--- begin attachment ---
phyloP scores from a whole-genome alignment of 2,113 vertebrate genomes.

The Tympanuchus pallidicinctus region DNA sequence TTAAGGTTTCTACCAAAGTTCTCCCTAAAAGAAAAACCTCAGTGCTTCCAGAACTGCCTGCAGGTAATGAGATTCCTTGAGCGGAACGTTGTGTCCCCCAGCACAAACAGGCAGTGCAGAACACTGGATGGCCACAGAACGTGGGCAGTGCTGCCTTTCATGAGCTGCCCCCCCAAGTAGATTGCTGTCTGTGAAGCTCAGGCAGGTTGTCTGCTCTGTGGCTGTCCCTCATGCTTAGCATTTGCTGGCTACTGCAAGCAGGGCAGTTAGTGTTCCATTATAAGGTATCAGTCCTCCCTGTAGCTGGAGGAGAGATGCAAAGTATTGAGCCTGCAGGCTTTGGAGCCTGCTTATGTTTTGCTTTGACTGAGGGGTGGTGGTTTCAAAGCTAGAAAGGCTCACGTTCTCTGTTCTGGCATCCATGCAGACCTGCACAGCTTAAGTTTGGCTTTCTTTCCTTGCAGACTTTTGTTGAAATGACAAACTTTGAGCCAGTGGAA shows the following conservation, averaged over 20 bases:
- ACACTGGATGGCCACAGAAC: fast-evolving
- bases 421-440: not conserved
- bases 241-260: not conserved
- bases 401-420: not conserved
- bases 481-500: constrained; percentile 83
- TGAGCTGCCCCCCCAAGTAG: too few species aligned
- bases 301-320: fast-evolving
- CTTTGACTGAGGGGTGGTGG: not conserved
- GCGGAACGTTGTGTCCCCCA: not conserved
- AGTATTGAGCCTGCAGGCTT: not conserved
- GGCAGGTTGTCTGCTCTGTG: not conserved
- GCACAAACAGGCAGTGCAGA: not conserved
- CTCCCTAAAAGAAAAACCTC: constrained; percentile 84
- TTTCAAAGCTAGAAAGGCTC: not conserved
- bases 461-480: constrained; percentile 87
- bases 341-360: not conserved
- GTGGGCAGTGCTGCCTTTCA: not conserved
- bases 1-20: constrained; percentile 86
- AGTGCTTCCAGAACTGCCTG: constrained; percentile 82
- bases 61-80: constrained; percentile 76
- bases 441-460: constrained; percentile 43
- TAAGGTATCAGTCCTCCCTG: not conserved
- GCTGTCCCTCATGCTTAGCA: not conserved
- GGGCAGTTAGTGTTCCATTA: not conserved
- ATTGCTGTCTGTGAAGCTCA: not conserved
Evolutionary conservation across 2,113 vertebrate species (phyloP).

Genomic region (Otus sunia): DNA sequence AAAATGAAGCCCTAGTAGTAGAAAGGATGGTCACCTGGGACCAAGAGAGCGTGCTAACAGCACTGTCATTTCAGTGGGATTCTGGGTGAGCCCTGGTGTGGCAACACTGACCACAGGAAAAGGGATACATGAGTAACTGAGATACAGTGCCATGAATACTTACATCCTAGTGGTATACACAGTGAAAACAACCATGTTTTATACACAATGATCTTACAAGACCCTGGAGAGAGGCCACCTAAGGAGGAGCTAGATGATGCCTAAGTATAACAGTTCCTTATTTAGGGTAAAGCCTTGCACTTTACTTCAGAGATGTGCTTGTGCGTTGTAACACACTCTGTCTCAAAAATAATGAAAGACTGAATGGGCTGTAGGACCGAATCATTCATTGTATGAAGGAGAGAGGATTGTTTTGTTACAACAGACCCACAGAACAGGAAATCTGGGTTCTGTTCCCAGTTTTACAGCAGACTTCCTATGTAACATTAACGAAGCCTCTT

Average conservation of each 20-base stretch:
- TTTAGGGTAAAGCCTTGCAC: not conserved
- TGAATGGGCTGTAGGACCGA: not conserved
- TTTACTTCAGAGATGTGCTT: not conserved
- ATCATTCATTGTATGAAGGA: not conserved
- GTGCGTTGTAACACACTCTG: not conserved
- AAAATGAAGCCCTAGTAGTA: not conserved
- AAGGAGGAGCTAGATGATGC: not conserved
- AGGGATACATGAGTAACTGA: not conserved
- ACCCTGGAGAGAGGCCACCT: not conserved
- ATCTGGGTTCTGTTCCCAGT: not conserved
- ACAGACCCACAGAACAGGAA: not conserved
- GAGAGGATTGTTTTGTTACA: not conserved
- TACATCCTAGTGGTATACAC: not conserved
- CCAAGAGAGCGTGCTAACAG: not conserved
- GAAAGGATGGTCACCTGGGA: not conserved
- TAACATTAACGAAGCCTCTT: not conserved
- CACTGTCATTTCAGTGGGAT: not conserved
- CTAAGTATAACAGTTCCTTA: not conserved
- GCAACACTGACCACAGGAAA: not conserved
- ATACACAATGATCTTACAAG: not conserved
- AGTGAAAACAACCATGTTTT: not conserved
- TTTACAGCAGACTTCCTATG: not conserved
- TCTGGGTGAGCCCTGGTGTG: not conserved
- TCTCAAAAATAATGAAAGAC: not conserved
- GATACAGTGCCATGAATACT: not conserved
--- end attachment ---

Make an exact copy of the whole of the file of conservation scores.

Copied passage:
phyloP scores from a whole-genome alignment of 2,113 vertebrate genomes.

The Tympanuchus pallidicinctus region DNA sequence TTAAGGTTTCTACCAAAGTTCTCCCTAAAAGAAAAACCTCAGTGCTTCCAGAACTGCCTGCAGGTAATGAGATTCCTTGAGCGGAACGTTGTGTCCCCCAGCACAAACAGGCAGTGCAGAACACTGGATGGCCACAGAACGTGGGCAGTGCTGCCTTTCATGAGCTGCCCCCCCAAGTAGATTGCTGTCTGTGAAGCTCAGGCAGGTTGTCTGCTCTGTGGCTGTCCCTCATGCTTAGCATTTGCTGGCTACTGCAAGCAGGGCAGTTAGTGTTCCATTATAAGGTATCAGTCCTCCCTGTAGCTGGAGGAGAGATGCAAAGTATTGAGCCTGCAGGCTTTGGAGCCTGCTTATGTTTTGCTTTGACTGAGGGGTGGTGGTTTCAAAGCTAGAAAGGCTCACGTTCTCTGTTCTGGCATCCATGCAGACCTGCACAGCTTAAGTTTGGCTTTCTTTCCTTGCAGACTTTTGTTGAAATGACAAACTTTGAGCCAGTGGAA shows the following conservation, averaged over 20 bases:
- ACACTGGATGGCCACAGAAC: fast-evolving
- bases 421-440: not conserved
- bases 241-260: not conserved
- bases 401-420: not conserved
- bases 481-500: constrained; percentile 83
- TGAGCTGCCCCCCCAAGTAG: too few species aligned
- bases 301-320: fast-evolving
- CTTTGACTGAGGGGTGGTGG: not conserved
- GCGGAACGTTGTGTCCCCCA: not conserved
- AGTATTGAGCCTGCAGGCTT: not conserved
- GGCAGGTTGTCTGCTCTGTG: not conserved
- GCACAAACAGGCAGTGCAGA: not conserved
- CTCCCTAAAAGAAAAACCTC: constrained; percentile 84
- TTTCAAAGCTAGAAAGGCTC: not conserved
- bases 461-480: constrained; percentile 87
- bases 341-360: not conserved
- GTGGGCAGTGCTGCCTTTCA: not conserved
- bases 1-20: constrained; percentile 86
- AGTGCTTCCAGAACTGCCTG: constrained; percentile 82
- bases 61-80: constrained; percentile 76
- bases 441-460: constrained; percentile 43
- TAAGGTATCAGTCCTCCCTG: not conserved
- GCTGTCCCTCATGCTTAGCA: not conserved
- GGGCAGTTAGTGTTCCATTA: not conserved
- ATTGCTGTCTGTGAAGCTCA: not conserved
Evolutionary conservation across 2,113 vertebrate species (phyloP).

Genomic region (Otus sunia): DNA sequence AAAATGAAGCCCTAGTAGTAGAAAGGATGGTCACCTGGGACCAAGAGAGCGTGCTAACAGCACTGTCATTTCAGTGGGATTCTGGGTGAGCCCTGGTGTGGCAACACTGACCACAGGAAAAGGGATACATGAGTAACTGAGATACAGTGCCATGAATACTTACATCCTAGTGGTATACACAGTGAAAACAACCATGTTTTATACACAATGATCTTACAAGACCCTGGAGAGAGGCCACCTAAGGAGGAGCTAGATGATGCCTAAGTATAACAGTTCCTTATTTAGGGTAAAGCCTTGCACTTTACTTCAGAGATGTGCTTGTGCGTTGTAACACACTCTGTCTCAAAAATAATGAAAGACTGAATGGGCTGTAGGACCGAATCATTCATTGTATGAAGGAGAGAGGATTGTTTTGTTACAACAGACCCACAGAACAGGAAATCTGGGTTCTGTTCCCAGTTTTACAGCAGACTTCCTATGTAACATTAACGAAGCCTCTT

Average conservation of each 20-base stretch:
- TTTAGGGTAAAGCCTTGCAC: not conserved
- TGAATGGGCTGTAGGACCGA: not conserved
- TTTACTTCAGAGATGTGCTT: not conserved
- ATCATTCATTGTATGAAGGA: not conserved
- GTGCGTTGTAACACACTCTG: not conserved
- AAAATGAAGCCCTAGTAGTA: not conserved
- AAGGAGGAGCTAGATGATGC: not conserved
- AGGGATACATGAGTAACTGA: not conserved
- ACCCTGGAGAGAGGCCACCT: not conserved
- ATCTGGGTTCTGTTCCCAGT: not conserved
- ACAGACCCACAGAACAGGAA: not conserved
- GAGAGGATTGTTTTGTTACA: not conserved
- TACATCCTAGTGGTATACAC: not conserved
- CCAAGAGAGCGTGCTAACAG: not conserved
- GAAAGGATGGTCACCTGGGA: not conserved
- TAACATTAACGAAGCCTCTT: not conserved
- CACTGTCATTTCAGTGGGAT: not conserved
- CTAAGTATAACAGTTCCTTA: not conserved
- GCAACACTGACCACAGGAAA: not conserved
- ATACACAATGATCTTACAAG: not conserved
- AGTGAAAACAACCATGTTTT: not conserved
- TTTACAGCAGACTTCCTATG: not conserved
- TCTGGGTGAGCCCTGGTGTG: not conserved
- TCTCAAAAATAATGAAAGAC: not conserved
- GATACAGTGCCATGAATACT: not conserved